Mild Systemic Reactions – (itching of palms, scalp, roof of mouth or groin areas, mild hay fever or asthma): Administer aqueous epinephrine 1:1000 dilution 1 mg/ml, 0.2-0.5 ml, (0.1 mg/kg in children; maximum dose, 0.3 mg dosage) intramuscularly (*preferably initially into the arm that received the allergy shot), every 5 minutes, as necessary, to control symptoms and blood pressure. Diphenhydramine 25 to 50 mg may be given (parenterally). Consider giving an oral corticosteroid (e.g. prednisone 0.5 mg/kg) to prevent recurrent and protracted reactions.

Severe Systemic Reactions – (anaphylactic shock, hypotension with or without lightheadedness, bronchospasm, worsening angioedema with or without laryngeal edema, visceral spasm):

  1. If a suspected offending antigen is being given, immediately stop administration; if feasible apply tourniquet above the implicated injection site.
  2. The nurse should immediately contact the provider.
  3. For a severe reaction, the nurse may administer one dose of aqueous epinephrine 1:1000 dilution (1 mg/ml.), 0.2 – 0.5 ml, (0.01 mg/kg in children; maximum dose, 0.3 mg. dosage) intramuscularly into the arm (deltoid)or thigh prior to arrival of provider.
  4. The provider will perform an initial assessment as above and will consider anaphylaxis as well as other possible diagnoses (hypoglycemia, vasovagal reaction, seizure, PE, myocardial dysfunction, etc.). If assessment is consistent with anaphylaxis, proceed as follows:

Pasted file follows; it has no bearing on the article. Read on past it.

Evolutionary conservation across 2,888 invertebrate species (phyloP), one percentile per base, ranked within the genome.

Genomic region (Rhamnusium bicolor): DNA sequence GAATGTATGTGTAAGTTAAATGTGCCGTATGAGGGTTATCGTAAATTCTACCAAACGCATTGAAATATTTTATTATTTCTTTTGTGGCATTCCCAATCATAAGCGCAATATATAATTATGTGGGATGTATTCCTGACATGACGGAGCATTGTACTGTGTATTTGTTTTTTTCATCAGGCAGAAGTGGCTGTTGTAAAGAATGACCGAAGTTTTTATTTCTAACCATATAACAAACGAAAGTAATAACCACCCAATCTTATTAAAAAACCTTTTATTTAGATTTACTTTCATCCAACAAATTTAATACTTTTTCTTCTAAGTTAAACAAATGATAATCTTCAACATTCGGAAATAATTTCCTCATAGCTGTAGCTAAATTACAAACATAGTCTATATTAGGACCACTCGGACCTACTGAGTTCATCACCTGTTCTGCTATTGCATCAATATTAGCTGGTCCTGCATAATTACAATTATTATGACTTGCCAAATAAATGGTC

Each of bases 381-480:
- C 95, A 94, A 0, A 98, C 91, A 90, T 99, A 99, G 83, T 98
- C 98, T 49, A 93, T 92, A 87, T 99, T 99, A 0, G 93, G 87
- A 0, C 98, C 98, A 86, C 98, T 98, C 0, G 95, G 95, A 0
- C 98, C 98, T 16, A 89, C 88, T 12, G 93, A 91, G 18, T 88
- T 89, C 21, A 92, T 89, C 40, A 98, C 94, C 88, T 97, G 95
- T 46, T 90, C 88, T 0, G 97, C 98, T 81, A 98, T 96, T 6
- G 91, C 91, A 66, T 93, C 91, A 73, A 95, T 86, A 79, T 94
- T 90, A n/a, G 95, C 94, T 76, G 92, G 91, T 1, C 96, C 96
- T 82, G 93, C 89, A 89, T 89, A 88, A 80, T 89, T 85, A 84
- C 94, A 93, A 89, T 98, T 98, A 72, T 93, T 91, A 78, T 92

5. Administer aqueous epinephrine 1:1000 dilution (1 mg./ml.), 0.2 – 0.5 ml (0.01 mg/kg in children, maximum dose, 0.3 mg. dosage) intramuscularly into the arm or thigh every 5 minutes as necessary and assess response.
  6. Place patient in recumbent position if hypotensive.
  7. Initiate oxygen at 2-4 liters/minute per nasal cannula or mask for patients in respiratory distress. Monitor pulse oximetry at frequent intervals. Monitor airway closely.
  8. Assess clinical response to treatment.

For Inadequate Clinical Response – Call 911

  • Immediately for laryngeal/pharyngeal edema
  • Immediately for significant hypotension
  • Immediately for cardiac arrhythmia
  • For respiratory distress not responsive to epinephrine
  • For symptoms that recur or worsen during observation after treatment